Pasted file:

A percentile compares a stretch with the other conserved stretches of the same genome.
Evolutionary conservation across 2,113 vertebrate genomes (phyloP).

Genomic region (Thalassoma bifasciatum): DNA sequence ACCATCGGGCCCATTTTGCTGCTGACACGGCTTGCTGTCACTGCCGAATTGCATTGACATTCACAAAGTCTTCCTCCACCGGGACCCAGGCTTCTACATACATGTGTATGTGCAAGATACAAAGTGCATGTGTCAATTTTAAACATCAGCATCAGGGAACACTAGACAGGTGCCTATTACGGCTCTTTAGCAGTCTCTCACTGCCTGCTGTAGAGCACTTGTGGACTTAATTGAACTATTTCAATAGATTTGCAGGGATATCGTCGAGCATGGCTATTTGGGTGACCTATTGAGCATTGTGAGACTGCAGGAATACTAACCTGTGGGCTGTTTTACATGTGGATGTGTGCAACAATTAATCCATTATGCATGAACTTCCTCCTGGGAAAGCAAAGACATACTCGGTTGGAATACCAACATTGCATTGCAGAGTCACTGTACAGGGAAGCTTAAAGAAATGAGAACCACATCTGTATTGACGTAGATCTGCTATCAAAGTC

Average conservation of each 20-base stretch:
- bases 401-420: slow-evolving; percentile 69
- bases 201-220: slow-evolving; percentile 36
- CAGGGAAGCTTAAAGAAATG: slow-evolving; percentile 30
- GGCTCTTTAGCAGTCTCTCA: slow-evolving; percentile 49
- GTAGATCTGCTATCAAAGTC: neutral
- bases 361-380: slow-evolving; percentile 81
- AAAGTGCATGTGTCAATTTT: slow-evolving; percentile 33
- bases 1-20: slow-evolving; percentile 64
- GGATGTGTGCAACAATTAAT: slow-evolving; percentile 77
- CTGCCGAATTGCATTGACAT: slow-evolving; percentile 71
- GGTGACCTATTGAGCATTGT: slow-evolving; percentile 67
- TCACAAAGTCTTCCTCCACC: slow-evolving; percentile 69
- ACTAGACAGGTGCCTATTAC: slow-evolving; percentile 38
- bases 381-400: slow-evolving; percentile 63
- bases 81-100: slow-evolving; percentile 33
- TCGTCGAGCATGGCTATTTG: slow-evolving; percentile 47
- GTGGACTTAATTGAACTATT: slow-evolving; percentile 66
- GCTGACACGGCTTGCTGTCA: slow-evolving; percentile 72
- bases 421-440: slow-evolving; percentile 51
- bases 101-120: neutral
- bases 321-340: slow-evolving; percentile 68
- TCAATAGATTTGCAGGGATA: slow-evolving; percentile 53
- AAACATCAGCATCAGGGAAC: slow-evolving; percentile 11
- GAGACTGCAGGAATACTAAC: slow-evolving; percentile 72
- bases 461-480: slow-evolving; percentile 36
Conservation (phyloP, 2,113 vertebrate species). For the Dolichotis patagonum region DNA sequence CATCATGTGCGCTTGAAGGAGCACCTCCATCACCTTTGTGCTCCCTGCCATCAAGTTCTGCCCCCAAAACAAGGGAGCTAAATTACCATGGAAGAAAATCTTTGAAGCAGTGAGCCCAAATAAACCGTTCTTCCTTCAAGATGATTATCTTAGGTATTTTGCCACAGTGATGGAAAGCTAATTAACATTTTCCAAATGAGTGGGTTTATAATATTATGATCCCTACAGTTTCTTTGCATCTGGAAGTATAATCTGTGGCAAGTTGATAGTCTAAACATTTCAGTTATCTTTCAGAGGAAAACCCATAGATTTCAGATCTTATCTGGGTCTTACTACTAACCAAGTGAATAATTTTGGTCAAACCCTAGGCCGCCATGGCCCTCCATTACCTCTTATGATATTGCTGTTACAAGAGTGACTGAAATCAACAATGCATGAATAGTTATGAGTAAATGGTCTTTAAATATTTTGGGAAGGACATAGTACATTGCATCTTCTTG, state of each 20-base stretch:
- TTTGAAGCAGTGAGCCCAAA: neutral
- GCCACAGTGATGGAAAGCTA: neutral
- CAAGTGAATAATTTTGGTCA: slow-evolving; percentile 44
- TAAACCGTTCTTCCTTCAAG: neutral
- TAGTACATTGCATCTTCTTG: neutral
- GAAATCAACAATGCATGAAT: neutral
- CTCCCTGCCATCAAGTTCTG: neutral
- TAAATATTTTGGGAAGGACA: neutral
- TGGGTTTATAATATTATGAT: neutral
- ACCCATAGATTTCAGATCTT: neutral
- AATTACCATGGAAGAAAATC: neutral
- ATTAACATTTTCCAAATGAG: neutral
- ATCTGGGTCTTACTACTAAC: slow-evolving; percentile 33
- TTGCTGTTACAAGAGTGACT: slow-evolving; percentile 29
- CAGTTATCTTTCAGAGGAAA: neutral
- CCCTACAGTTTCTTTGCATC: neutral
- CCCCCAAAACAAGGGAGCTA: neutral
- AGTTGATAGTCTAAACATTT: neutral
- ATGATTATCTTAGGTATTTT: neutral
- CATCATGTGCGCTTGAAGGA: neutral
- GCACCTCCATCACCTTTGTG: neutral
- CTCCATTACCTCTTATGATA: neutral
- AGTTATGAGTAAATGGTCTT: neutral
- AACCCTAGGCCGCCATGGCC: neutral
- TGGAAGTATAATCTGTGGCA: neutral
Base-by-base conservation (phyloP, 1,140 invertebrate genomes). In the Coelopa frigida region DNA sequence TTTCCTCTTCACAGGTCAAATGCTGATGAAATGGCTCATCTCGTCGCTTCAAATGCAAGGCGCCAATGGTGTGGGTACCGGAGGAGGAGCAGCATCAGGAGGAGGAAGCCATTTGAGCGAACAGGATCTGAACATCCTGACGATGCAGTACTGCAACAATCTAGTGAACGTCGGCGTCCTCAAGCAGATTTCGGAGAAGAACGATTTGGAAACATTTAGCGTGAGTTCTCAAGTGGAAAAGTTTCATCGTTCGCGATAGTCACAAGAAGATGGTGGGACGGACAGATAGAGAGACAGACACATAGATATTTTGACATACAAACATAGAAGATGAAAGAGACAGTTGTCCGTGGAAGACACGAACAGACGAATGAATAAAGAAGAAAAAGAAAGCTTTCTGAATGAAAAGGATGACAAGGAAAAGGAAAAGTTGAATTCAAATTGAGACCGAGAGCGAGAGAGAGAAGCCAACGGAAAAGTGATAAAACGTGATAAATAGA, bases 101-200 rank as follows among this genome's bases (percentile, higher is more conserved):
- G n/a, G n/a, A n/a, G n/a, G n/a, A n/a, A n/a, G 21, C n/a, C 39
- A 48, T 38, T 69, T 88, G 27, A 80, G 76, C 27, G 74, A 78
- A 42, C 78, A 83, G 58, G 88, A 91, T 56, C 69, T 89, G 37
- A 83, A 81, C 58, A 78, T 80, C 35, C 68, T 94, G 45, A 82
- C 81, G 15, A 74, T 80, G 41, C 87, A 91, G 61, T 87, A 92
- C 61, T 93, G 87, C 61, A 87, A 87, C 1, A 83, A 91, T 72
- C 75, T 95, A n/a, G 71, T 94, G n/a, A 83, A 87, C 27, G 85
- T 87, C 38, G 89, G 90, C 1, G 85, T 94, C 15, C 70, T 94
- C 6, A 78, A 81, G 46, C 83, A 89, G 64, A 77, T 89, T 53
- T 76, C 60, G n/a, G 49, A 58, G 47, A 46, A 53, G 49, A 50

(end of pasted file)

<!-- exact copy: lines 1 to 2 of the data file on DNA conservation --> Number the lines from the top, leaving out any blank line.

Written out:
A percentile compares a stretch with the other conserved stretches of the same genome.
Evolutionary conservation across 2,113 vertebrate genomes (phyloP).